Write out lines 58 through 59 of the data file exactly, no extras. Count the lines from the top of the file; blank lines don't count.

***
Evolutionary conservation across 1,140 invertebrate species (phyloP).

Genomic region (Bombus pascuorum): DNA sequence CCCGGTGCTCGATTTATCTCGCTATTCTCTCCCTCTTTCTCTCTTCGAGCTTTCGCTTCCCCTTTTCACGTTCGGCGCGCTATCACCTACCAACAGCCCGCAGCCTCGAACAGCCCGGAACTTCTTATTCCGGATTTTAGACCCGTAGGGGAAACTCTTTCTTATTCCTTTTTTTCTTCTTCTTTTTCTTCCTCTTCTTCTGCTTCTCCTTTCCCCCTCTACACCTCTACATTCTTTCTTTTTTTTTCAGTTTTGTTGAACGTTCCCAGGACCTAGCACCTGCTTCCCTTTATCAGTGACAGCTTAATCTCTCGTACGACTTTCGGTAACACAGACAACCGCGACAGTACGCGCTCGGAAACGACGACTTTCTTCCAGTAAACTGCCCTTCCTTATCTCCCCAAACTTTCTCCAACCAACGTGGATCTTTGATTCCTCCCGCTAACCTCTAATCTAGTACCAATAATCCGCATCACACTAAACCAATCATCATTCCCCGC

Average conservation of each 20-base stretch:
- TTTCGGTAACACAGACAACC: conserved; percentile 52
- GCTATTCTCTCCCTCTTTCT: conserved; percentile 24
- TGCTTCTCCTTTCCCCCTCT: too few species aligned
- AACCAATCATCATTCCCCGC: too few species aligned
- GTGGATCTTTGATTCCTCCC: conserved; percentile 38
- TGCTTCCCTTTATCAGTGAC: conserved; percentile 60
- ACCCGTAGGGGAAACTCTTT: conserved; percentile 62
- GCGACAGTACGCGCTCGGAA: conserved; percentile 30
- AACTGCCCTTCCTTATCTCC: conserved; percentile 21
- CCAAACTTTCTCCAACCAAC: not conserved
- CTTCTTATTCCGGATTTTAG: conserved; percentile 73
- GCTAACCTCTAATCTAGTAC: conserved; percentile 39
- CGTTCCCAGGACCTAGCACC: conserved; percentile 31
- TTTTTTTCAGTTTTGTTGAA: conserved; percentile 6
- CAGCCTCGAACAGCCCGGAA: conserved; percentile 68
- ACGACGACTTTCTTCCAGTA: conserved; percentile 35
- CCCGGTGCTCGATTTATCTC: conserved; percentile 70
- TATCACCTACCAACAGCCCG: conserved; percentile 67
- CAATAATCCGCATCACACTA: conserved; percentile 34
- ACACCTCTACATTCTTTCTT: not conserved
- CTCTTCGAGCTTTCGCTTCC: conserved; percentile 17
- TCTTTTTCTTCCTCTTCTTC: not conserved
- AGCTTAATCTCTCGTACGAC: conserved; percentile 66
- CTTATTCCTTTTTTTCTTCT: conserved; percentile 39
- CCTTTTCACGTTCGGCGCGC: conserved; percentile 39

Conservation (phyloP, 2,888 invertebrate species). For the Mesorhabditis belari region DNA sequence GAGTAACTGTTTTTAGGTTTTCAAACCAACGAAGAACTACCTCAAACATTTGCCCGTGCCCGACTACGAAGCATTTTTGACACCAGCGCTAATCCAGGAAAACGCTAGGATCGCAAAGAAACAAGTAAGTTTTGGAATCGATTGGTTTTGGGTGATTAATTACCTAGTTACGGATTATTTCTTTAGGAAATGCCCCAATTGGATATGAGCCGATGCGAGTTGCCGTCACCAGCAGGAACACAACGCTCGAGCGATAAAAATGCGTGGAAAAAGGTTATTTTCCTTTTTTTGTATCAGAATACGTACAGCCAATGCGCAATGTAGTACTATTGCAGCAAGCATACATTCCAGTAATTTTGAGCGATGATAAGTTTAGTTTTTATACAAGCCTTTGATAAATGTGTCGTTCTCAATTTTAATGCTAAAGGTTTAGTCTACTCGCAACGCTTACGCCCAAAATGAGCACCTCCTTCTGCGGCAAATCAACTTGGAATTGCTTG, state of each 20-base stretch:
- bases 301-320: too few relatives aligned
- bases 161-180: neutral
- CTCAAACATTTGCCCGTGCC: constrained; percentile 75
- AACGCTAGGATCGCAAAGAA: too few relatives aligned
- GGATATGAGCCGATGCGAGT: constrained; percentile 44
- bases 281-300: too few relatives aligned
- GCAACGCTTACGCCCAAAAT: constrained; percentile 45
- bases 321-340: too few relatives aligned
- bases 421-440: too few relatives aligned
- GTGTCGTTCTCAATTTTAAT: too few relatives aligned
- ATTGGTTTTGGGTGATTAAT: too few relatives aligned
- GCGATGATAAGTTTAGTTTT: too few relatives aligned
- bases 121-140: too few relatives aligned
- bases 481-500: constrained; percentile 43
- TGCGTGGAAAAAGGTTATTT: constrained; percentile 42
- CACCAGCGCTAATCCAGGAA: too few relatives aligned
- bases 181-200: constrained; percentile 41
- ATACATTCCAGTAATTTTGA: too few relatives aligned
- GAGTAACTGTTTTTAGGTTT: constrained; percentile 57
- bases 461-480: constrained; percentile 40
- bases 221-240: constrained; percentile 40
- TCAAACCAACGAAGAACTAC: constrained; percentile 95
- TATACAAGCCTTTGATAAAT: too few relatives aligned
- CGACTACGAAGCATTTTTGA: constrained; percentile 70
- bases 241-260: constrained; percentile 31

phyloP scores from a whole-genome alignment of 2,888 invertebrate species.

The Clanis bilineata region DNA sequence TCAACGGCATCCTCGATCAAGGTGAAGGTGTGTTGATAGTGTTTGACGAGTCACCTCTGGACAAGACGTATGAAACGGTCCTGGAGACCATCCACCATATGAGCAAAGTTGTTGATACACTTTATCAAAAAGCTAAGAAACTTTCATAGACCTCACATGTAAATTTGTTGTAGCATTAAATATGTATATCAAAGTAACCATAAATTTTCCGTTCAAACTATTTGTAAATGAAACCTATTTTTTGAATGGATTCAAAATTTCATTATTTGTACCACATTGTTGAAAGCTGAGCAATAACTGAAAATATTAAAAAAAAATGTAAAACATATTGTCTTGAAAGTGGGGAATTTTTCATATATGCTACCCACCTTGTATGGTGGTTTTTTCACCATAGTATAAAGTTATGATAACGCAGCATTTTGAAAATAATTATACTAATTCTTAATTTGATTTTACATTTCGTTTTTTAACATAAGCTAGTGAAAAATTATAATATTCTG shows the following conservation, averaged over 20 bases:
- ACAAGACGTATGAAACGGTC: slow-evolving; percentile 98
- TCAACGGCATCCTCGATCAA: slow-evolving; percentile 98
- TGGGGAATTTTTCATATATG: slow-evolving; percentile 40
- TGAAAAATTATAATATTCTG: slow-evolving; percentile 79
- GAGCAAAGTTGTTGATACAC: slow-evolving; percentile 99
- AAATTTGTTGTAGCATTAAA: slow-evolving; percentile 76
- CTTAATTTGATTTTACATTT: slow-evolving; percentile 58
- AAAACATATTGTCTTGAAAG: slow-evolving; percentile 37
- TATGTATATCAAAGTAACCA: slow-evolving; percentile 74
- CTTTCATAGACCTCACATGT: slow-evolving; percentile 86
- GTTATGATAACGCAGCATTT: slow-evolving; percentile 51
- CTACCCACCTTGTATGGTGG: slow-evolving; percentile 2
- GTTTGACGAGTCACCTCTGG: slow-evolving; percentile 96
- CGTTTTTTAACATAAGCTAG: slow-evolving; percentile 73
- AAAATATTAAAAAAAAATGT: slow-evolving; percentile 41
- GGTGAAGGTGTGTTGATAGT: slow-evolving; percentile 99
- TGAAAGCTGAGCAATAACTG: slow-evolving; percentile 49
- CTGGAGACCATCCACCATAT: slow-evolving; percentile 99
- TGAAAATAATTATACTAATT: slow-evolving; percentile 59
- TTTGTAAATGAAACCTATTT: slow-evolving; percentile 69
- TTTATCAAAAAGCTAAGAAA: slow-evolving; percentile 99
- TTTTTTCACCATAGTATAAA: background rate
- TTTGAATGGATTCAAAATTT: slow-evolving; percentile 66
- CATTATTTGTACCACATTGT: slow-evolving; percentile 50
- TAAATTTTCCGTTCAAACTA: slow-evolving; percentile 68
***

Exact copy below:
- TCAACGGCATCCTCGATCAA: slow-evolving; percentile 98
- TGGGGAATTTTTCATATATG: slow-evolving; percentile 40